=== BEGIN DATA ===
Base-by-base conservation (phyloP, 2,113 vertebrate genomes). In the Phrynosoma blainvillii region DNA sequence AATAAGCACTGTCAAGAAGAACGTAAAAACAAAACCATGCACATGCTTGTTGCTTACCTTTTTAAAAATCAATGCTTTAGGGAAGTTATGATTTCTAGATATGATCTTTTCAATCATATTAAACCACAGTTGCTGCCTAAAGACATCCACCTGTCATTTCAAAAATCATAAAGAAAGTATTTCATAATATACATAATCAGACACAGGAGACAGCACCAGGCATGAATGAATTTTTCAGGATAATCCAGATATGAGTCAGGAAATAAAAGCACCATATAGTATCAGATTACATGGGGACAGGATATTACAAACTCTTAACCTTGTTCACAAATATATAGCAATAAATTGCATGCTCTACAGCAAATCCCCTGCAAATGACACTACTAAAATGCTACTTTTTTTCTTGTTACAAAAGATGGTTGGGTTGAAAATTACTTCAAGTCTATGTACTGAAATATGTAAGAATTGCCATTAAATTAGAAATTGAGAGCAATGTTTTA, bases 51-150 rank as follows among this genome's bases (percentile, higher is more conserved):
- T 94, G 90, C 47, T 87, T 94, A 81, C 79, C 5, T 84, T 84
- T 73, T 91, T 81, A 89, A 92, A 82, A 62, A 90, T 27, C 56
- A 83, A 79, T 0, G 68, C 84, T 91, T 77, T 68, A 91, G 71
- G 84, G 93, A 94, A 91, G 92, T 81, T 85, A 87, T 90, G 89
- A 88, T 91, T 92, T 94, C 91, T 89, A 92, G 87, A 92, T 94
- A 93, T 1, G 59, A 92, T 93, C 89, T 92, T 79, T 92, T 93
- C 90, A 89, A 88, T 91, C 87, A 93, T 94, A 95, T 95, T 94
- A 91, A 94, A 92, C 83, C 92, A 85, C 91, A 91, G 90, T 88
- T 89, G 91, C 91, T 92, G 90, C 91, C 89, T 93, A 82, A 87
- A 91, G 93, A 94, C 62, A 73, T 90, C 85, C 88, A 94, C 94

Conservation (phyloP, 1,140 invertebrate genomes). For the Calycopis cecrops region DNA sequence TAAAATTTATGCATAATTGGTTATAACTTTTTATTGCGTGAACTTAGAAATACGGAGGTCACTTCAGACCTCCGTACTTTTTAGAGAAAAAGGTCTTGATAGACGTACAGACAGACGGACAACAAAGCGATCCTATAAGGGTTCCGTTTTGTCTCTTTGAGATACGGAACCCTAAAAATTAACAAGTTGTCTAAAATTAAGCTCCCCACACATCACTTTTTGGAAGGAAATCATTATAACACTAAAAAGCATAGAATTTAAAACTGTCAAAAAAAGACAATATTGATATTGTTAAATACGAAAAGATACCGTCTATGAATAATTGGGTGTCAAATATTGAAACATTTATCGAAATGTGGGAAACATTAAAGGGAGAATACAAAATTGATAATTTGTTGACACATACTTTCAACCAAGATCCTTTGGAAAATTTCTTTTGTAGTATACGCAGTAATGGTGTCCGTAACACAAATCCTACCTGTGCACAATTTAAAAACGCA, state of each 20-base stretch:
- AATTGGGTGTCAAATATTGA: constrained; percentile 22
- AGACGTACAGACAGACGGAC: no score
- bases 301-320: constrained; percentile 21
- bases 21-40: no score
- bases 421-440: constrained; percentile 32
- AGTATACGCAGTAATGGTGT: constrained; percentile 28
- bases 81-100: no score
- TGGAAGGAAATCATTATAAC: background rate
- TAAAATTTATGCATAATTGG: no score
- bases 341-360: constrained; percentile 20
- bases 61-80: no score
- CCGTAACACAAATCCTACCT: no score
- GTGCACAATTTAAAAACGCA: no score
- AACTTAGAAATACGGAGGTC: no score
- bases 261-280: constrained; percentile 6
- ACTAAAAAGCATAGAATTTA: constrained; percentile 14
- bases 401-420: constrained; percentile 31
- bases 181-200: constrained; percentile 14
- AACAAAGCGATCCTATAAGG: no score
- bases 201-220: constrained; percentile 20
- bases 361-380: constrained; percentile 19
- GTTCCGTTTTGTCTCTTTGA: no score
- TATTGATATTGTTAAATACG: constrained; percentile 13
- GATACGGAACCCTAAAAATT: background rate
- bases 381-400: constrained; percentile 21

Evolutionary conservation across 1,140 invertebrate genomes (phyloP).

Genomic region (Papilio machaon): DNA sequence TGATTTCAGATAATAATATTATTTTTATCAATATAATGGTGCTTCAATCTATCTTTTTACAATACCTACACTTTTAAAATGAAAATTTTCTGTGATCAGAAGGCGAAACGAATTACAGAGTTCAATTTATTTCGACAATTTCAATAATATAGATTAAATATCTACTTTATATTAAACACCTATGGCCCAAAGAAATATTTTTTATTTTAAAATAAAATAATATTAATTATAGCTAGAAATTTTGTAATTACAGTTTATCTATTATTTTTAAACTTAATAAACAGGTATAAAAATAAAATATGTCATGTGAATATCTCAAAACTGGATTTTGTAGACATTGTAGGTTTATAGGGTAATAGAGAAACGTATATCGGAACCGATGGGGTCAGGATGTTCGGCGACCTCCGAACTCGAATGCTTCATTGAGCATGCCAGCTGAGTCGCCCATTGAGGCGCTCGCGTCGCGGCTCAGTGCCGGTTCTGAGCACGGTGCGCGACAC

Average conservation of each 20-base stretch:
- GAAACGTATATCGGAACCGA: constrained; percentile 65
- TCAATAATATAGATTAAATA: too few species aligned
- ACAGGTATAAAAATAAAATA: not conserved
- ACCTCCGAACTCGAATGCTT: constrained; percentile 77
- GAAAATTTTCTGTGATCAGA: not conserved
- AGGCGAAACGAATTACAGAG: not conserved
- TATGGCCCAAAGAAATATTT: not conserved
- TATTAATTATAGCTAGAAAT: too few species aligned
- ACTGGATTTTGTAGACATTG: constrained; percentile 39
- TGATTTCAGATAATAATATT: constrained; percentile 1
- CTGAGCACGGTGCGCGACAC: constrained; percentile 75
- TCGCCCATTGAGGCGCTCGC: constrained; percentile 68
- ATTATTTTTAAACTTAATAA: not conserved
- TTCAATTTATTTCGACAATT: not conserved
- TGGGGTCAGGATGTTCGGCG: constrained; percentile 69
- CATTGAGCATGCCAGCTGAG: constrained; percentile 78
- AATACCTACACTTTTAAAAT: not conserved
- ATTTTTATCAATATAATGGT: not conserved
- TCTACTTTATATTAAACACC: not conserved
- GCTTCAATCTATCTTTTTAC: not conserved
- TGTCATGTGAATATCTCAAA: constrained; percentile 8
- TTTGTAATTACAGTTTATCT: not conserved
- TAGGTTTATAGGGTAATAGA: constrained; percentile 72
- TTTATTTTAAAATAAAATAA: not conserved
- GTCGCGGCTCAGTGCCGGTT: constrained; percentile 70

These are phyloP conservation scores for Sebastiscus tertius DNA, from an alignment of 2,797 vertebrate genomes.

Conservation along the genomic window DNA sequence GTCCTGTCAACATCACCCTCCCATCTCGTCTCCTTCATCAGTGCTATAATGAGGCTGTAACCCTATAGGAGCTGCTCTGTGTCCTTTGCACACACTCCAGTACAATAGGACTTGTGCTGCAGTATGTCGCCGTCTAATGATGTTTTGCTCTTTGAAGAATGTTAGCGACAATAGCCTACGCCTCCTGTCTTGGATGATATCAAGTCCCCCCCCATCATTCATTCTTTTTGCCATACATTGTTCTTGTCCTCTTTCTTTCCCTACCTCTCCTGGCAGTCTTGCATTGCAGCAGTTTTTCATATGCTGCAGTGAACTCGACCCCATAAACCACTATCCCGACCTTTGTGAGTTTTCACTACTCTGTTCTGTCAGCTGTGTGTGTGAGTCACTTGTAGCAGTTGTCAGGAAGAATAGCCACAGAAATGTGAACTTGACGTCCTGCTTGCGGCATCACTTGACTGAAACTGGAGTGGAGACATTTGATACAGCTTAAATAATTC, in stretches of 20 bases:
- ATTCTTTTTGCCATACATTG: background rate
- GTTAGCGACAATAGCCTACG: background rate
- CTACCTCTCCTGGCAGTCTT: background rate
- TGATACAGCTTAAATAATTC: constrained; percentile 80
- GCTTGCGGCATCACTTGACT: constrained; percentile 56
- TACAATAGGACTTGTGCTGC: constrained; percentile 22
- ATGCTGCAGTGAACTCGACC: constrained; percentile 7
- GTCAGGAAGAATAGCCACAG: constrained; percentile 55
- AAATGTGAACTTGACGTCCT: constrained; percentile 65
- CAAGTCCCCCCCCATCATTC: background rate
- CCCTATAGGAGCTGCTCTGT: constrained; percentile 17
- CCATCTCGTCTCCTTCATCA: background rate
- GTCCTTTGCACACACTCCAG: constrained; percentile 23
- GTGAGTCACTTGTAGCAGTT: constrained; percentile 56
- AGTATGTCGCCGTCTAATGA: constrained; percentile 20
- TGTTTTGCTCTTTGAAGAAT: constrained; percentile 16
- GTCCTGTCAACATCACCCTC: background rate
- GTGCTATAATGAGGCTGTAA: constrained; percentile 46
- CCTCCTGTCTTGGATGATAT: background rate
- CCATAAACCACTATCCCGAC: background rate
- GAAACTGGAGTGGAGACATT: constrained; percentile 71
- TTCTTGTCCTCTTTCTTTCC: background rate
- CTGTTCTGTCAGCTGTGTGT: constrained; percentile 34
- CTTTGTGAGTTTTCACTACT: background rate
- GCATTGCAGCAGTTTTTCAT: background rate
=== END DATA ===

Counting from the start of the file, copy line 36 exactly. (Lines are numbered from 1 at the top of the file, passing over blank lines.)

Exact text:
- GATACGGAACCCTAAAAATT: background rate